Panettone Shouldn't Only Be A Holiday Bread

It's hard to think of bread more synonymous with Christmas time as panettone. Not only is it popular in places like the United States and Italy but panettone can be found during the holidays worldwide thanks to Italian immigrants who have settled in countries around the globe. Over time, panettone's appearance on supermarket shelves became a sign that the holiday season was here. For better or worse, the flavors and textures of panettone have settled into something very unremarkable as it has people have gradually reduced it to a Christmas treat idea.

Has that commoditization stifled panettone's potential to be something better, though? Is it time to wrest it away from the grip of Christmas and make panettone something we eat year-round? The answer — it can be argued — is most certainly yes.

To be clear, bad panettone should definitely remain a holiday bread. Great panettone, on the other hand, transcends tradition and belongs in the same category of everyday desserts like cake, ice cream, and pie. When you really break down what panettone is, it's not hard to see why. This domed bread is leavened like donuts, enriched like brioche, and can be made with all kinds of fillings like cookies ranging from chocolate chips to candied fruit. It can be as gigantic as a cake, as complex as a patisserie, and as craveable as anything. So how did it become the stock gift you give to a dinner party host during the holidays?

What is authentic panettone and where do you get it?

Panettone has a mythological origin in Italy. What's known for sure is that the bread originated in Milan, but depending on who you ask you might get a different story as to how. The one that seems most likely, given its relation to Christmas, is that it was stumbled upon by a Milanese cook in the 15th century when his head chef burned a dessert intended for local nobility at a Christmas banquet. The crafty young cook, named Toni, instead made a bread-like dessert filled with citrus and raisins that was so well-received by the nobility that they honored the cook by calling it "Pan del Toni" — eventually morphing into the holiday bread known as "panettone" today.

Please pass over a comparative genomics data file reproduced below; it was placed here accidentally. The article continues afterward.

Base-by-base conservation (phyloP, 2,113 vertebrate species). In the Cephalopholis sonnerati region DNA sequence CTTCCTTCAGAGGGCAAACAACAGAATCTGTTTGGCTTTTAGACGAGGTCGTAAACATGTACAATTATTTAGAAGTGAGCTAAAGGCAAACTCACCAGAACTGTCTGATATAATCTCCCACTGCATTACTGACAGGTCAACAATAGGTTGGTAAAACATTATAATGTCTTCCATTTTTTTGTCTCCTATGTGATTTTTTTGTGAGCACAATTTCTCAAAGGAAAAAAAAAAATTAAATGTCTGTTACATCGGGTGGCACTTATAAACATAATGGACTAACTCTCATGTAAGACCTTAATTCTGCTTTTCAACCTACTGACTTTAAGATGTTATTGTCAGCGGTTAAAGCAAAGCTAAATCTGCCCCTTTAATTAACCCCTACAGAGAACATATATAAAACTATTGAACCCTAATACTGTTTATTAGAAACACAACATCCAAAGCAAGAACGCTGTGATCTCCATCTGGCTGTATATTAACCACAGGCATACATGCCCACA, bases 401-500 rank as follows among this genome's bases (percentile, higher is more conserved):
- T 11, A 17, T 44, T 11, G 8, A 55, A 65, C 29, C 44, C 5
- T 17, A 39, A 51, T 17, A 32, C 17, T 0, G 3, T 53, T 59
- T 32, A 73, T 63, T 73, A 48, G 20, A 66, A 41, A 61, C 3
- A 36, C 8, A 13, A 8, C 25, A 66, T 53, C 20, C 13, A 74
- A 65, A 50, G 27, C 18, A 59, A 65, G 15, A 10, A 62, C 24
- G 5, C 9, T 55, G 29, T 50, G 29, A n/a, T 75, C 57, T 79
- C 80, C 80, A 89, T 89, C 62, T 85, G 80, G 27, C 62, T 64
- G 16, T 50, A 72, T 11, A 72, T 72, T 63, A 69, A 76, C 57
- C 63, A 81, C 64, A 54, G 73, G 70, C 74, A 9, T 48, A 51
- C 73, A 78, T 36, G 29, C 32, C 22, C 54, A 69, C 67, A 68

For those who can't make it to Italy or any reputable shops selling authentic panettone, there are now a lot of options online. Panettone has experienced a boom in the past half-decade or so, as services like Goldbelly have provided viable ways of transporting foods that travel well. For something that's not only from Italy, but available year-round, try ordering a classic panettone by Olivieri 1882. To taste a slightly modern twist on panettone that's also available year-round, try a loaf by California-based baker Roy Shvartzapel. And when you have one of these amazing treats delivered to you, bring it to your next dinner party or celebration meal and watch people's disbelief when they realize what they're eating.

How best to enjoy panettone year-round

Craft-made versions of panettone are springy on the inside, have a sugary crust on the outside, and aren't overly sweet or bland unlike many of their mass-produced counterparts. When eating a sublime loaf of this bread, it's easy to say that it needs little more than a glass of milk or a cup of hot chocolate to wash it down with. However, there are many different ways you can enjoy panettone no matter what time of year it is. A classic way is to warm the bread in the oven, slice it like a cake, and serve it on a plate with fresh double cream drizzled on top. This is a simple post-dinner dessert that's great for kids. It's also great for adults when paired with a glass of marsala wine.

Since it has brioche-like characteristics, it would also work perfectly as souped-up French toast. Slice a slightly aged panettone how you like, dip it in simple egg wash, and fry it in a pan with butter. Some panettones can also taste incredible with savory pairings, as long as your loaf doesn't contain too many sweet additions like candied fruit, to begin with. Try toasting some slices of panettone with cheese and Italian ham on top, both of which would make the dish reminiscent of a Monte Cristo due to the inherent sweetness of the bread. No matter how you decide to eat it, though, enjoy it with others to spread the panettone gospel.